Typical maximum flash sync speeds are between 1/180th and 1/320th, depending on camera model. Any shutter speed slower than these will also sync fine, but if a shutter speed is higher than the camera’s sync speed, the 2nd curtain of the shutter will already be closing by the time the flash gets the signal and fires, resulting in an image with all or a portion to be dark with a distinct horizontal separation between light and dark areas. In other words, the shutter is moving too fast and starts to close before the flash fires (see figure 1.) Typically, newer cameras will not allow the shutter speed to go faster than the sync speed if it detects a flash connected and powered on. However, older models of cameras and/or flashes, or the use of many wireless triggers, do not have this safety feature.

What High Speed Sync does to overcome this issue:

         The flash duration is extended to cover more time than the shutter is open, ensuring the light from the flash is “on” when the shutter is open.

Downfall:

         Much of the flash’s output is “wasted” in the exposure, resulting in a much “darker” flash exposure. Flash output needs to be at a higher power to compensate meaning battery life is diminished and recycle time in increased.

How do I use it?

         Have the camera set in high speed sync mode (see your manual, if you are a Nikon shooter, it can be found at Menu - Custom Settings - Bracketing/flash) If you are shooting in TTL mode (Program mode in camera with flash set in TTL for fully automatic capture,) just connect the flash, make sure the flash switches to high speed sync mode (for Nikons, FP will appear on the flash display), and you should be ready to shoot. If you are shooting in manual mode for full control of your light, first set your camera’s exposure to capture the background appropriately with the flash off. Second, turn the flash unit(s) on and verify that the flash switches to high speed sync modeThird, tweak the flash output brightness in a few test images to fill in the subject to the level you need. You are then ready for the real thing!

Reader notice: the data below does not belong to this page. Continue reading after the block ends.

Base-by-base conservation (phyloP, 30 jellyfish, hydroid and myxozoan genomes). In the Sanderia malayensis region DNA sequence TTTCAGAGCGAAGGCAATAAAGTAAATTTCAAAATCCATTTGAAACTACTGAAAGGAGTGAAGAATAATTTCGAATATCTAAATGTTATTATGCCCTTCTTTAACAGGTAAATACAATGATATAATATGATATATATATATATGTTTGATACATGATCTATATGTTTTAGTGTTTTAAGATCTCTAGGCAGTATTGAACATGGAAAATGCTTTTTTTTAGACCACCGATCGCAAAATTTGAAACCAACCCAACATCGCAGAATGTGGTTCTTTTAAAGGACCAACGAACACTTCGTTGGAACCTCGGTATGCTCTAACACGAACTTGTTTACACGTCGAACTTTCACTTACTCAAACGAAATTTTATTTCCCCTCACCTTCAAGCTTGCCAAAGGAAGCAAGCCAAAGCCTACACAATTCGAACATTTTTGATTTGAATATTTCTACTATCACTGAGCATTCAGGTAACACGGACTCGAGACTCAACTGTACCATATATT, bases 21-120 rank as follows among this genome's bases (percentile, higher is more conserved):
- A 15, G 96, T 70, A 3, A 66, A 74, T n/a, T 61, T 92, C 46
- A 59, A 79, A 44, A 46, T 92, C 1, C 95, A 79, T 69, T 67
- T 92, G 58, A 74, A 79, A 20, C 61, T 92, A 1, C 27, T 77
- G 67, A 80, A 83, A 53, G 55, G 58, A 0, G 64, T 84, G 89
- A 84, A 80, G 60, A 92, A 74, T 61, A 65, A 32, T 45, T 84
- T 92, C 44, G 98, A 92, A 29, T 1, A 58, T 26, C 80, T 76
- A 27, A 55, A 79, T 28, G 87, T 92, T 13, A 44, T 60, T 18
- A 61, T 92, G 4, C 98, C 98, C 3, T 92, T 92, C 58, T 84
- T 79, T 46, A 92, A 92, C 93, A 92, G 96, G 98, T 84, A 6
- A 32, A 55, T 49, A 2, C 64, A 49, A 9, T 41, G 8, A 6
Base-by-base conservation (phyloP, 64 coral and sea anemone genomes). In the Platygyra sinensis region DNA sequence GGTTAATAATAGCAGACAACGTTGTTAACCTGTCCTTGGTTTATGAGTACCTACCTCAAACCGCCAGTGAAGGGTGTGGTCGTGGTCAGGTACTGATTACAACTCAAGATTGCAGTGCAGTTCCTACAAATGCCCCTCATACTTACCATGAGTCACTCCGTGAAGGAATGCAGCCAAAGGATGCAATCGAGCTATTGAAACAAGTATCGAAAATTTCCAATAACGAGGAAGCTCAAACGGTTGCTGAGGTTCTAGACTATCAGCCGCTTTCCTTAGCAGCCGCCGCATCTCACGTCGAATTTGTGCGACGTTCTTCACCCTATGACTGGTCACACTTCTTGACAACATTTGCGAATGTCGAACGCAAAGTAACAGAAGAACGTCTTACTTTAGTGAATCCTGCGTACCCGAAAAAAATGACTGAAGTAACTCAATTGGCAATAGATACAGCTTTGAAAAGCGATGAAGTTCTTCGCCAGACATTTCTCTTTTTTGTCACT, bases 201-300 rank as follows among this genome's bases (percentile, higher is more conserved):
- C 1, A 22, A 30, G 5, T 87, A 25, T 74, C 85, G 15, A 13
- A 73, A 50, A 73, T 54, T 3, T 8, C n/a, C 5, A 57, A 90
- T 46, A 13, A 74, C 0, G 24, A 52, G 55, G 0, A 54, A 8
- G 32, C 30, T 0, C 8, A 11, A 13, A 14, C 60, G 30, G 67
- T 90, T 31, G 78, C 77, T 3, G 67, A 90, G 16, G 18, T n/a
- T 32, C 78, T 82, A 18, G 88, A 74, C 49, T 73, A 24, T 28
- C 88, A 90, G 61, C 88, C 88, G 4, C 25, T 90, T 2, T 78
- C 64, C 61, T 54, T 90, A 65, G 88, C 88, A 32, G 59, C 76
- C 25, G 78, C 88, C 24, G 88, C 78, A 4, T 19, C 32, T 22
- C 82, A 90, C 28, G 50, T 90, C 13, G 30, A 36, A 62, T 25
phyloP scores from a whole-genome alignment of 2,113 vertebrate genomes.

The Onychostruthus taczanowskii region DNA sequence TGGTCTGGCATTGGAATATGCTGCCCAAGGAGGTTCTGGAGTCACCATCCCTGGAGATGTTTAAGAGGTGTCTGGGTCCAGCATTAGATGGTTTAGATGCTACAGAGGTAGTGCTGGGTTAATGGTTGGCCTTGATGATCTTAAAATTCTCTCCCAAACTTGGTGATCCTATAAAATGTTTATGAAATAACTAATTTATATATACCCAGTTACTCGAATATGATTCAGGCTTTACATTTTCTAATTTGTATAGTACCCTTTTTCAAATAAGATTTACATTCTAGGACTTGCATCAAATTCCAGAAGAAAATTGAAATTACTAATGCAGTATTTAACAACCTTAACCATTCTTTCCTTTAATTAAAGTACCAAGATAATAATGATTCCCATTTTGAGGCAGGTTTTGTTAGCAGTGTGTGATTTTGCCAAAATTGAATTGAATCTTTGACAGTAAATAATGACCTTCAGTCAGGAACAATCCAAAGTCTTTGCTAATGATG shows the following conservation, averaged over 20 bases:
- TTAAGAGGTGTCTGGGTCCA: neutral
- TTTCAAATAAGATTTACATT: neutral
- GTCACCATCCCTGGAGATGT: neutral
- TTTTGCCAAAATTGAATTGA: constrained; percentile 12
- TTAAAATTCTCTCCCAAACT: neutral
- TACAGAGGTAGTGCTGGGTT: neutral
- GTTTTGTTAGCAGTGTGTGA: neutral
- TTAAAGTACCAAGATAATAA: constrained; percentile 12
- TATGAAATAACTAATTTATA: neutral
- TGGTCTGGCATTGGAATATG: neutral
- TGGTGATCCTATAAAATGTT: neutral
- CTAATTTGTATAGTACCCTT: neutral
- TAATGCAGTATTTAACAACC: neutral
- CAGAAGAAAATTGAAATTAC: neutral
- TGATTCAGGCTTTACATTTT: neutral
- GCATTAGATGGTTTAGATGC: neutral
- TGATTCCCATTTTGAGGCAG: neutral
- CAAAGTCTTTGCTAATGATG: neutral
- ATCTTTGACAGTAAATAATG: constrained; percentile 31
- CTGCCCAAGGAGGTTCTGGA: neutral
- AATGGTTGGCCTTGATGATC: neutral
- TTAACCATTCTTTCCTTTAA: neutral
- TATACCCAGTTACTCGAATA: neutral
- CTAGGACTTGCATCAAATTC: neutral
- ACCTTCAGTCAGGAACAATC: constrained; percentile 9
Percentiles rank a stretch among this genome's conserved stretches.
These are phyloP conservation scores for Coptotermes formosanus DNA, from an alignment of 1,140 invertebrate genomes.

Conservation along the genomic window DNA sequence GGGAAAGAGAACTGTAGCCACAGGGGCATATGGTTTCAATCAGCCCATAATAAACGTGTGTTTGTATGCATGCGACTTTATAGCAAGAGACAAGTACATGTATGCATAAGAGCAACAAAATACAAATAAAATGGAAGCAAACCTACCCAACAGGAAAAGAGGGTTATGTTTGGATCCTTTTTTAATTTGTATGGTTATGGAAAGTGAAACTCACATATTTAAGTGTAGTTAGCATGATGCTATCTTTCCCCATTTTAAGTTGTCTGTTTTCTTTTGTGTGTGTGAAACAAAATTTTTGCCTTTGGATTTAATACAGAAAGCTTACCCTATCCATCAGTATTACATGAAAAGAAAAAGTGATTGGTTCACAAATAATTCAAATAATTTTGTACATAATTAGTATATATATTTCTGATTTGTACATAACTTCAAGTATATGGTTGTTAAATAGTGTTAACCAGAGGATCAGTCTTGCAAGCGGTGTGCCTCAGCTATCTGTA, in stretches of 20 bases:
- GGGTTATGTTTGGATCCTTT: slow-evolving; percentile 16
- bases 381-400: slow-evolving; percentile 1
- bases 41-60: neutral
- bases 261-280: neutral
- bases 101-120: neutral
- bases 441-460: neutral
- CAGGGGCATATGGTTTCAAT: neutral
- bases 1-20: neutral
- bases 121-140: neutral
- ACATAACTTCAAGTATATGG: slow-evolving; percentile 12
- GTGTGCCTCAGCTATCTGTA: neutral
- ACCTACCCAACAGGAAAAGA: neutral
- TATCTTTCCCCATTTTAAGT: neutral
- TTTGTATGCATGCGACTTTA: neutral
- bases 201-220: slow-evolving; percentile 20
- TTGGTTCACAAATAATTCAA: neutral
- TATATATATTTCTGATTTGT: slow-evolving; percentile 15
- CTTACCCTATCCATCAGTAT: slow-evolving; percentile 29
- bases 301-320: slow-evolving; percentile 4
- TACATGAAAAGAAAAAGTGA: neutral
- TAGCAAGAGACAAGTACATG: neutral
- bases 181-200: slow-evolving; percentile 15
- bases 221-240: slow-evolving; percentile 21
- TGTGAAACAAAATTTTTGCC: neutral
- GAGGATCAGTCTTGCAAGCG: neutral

Other notes:

         Neutral density filters can be used to achieve a similar effect as they can lower the shutter speed of bright sunlight to at or below a normal flash synch speed. You would not need any special flash type or high speed sync camera to achieve a similar result to the one described above.

           One can also stop action using just the flash as the main light source since the flash duration on these speedlight units can be as fast as 1/15,000s or less when at minimum power output. Use the flash as the only light source in a dark room and you can stop action at slow shutter speeds.

- appeared in the October, 2013 DSCC newsletter

 

Lens Buying Guide

          Need a new lens?  Click here to find the begining information you will need to find the right lens for you. Thanks to Amelia for reccommending this source!